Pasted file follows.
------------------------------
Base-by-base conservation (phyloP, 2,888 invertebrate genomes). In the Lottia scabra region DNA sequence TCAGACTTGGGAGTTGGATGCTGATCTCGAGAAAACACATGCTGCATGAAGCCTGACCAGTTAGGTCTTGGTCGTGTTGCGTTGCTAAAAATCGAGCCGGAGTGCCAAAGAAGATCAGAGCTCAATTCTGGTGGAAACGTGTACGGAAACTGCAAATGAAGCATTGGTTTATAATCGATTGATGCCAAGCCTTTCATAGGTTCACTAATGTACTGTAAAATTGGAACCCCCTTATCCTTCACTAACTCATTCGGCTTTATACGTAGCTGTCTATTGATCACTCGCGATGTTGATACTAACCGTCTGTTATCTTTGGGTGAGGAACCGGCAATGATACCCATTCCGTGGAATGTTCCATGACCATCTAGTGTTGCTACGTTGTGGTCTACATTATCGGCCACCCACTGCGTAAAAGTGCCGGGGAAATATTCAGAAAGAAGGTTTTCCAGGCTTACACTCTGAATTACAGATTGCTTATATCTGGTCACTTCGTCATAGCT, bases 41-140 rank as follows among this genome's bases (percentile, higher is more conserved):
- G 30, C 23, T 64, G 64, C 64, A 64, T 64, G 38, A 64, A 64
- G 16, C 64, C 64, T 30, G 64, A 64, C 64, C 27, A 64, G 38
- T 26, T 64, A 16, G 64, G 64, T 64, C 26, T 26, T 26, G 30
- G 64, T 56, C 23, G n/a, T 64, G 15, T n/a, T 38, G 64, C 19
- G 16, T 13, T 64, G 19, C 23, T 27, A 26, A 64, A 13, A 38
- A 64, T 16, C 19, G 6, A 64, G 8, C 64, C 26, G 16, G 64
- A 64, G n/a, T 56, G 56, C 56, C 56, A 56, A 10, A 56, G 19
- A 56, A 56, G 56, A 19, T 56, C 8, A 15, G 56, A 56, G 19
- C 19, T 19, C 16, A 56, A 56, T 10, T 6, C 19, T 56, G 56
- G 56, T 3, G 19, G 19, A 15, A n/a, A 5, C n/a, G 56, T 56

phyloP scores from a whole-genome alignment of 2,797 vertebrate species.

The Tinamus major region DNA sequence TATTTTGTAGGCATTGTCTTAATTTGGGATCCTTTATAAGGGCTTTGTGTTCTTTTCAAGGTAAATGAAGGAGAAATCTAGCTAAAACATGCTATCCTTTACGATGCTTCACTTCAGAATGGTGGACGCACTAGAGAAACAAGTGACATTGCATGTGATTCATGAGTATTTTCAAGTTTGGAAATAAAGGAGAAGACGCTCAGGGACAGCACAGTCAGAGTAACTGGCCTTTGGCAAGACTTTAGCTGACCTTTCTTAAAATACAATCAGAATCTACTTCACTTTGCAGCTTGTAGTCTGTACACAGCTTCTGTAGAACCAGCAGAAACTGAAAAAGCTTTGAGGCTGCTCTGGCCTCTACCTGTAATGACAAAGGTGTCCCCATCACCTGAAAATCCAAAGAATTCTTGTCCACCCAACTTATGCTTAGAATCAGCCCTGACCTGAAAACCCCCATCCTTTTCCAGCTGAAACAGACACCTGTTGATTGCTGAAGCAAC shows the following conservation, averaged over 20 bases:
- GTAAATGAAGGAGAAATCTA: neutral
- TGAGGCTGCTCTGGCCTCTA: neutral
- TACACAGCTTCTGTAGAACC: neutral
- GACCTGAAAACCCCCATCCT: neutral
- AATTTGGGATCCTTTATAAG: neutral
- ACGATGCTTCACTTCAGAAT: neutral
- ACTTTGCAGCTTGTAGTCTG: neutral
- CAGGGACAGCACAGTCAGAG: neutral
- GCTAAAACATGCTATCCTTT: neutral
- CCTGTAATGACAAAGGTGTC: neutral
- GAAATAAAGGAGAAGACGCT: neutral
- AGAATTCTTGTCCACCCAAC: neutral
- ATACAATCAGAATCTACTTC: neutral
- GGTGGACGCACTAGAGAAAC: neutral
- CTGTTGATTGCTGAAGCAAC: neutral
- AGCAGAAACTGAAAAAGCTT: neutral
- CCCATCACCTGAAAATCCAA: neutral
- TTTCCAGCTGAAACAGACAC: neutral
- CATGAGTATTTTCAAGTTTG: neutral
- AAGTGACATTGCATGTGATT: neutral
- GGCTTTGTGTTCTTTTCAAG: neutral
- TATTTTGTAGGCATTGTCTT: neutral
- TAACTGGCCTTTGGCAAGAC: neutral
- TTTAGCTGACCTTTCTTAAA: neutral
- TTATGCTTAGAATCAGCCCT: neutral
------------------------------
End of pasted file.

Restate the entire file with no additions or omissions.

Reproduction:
Base-by-base conservation (phyloP, 2,888 invertebrate genomes). In the Lottia scabra region DNA sequence TCAGACTTGGGAGTTGGATGCTGATCTCGAGAAAACACATGCTGCATGAAGCCTGACCAGTTAGGTCTTGGTCGTGTTGCGTTGCTAAAAATCGAGCCGGAGTGCCAAAGAAGATCAGAGCTCAATTCTGGTGGAAACGTGTACGGAAACTGCAAATGAAGCATTGGTTTATAATCGATTGATGCCAAGCCTTTCATAGGTTCACTAATGTACTGTAAAATTGGAACCCCCTTATCCTTCACTAACTCATTCGGCTTTATACGTAGCTGTCTATTGATCACTCGCGATGTTGATACTAACCGTCTGTTATCTTTGGGTGAGGAACCGGCAATGATACCCATTCCGTGGAATGTTCCATGACCATCTAGTGTTGCTACGTTGTGGTCTACATTATCGGCCACCCACTGCGTAAAAGTGCCGGGGAAATATTCAGAAAGAAGGTTTTCCAGGCTTACACTCTGAATTACAGATTGCTTATATCTGGTCACTTCGTCATAGCT, bases 41-140 rank as follows among this genome's bases (percentile, higher is more conserved):
- G 30, C 23, T 64, G 64, C 64, A 64, T 64, G 38, A 64, A 64
- G 16, C 64, C 64, T 30, G 64, A 64, C 64, C 27, A 64, G 38
- T 26, T 64, A 16, G 64, G 64, T 64, C 26, T 26, T 26, G 30
- G 64, T 56, C 23, G n/a, T 64, G 15, T n/a, T 38, G 64, C 19
- G 16, T 13, T 64, G 19, C 23, T 27, A 26, A 64, A 13, A 38
- A 64, T 16, C 19, G 6, A 64, G 8, C 64, C 26, G 16, G 64
- A 64, G n/a, T 56, G 56, C 56, C 56, A 56, A 10, A 56, G 19
- A 56, A 56, G 56, A 19, T 56, C 8, A 15, G 56, A 56, G 19
- C 19, T 19, C 16, A 56, A 56, T 10, T 6, C 19, T 56, G 56
- G 56, T 3, G 19, G 19, A 15, A n/a, A 5, C n/a, G 56, T 56

phyloP scores from a whole-genome alignment of 2,797 vertebrate species.

The Tinamus major region DNA sequence TATTTTGTAGGCATTGTCTTAATTTGGGATCCTTTATAAGGGCTTTGTGTTCTTTTCAAGGTAAATGAAGGAGAAATCTAGCTAAAACATGCTATCCTTTACGATGCTTCACTTCAGAATGGTGGACGCACTAGAGAAACAAGTGACATTGCATGTGATTCATGAGTATTTTCAAGTTTGGAAATAAAGGAGAAGACGCTCAGGGACAGCACAGTCAGAGTAACTGGCCTTTGGCAAGACTTTAGCTGACCTTTCTTAAAATACAATCAGAATCTACTTCACTTTGCAGCTTGTAGTCTGTACACAGCTTCTGTAGAACCAGCAGAAACTGAAAAAGCTTTGAGGCTGCTCTGGCCTCTACCTGTAATGACAAAGGTGTCCCCATCACCTGAAAATCCAAAGAATTCTTGTCCACCCAACTTATGCTTAGAATCAGCCCTGACCTGAAAACCCCCATCCTTTTCCAGCTGAAACAGACACCTGTTGATTGCTGAAGCAAC shows the following conservation, averaged over 20 bases:
- GTAAATGAAGGAGAAATCTA: neutral
- TGAGGCTGCTCTGGCCTCTA: neutral
- TACACAGCTTCTGTAGAACC: neutral
- GACCTGAAAACCCCCATCCT: neutral
- AATTTGGGATCCTTTATAAG: neutral
- ACGATGCTTCACTTCAGAAT: neutral
- ACTTTGCAGCTTGTAGTCTG: neutral
- CAGGGACAGCACAGTCAGAG: neutral
- GCTAAAACATGCTATCCTTT: neutral
- CCTGTAATGACAAAGGTGTC: neutral
- GAAATAAAGGAGAAGACGCT: neutral
- AGAATTCTTGTCCACCCAAC: neutral
- ATACAATCAGAATCTACTTC: neutral
- GGTGGACGCACTAGAGAAAC: neutral
- CTGTTGATTGCTGAAGCAAC: neutral
- AGCAGAAACTGAAAAAGCTT: neutral
- CCCATCACCTGAAAATCCAA: neutral
- TTTCCAGCTGAAACAGACAC: neutral
- CATGAGTATTTTCAAGTTTG: neutral
- AAGTGACATTGCATGTGATT: neutral
- GGCTTTGTGTTCTTTTCAAG: neutral
- TATTTTGTAGGCATTGTCTT: neutral
- TAACTGGCCTTTGGCAAGAC: neutral
- TTTAGCTGACCTTTCTTAAA: neutral
- TTATGCTTAGAATCAGCCCT: neutral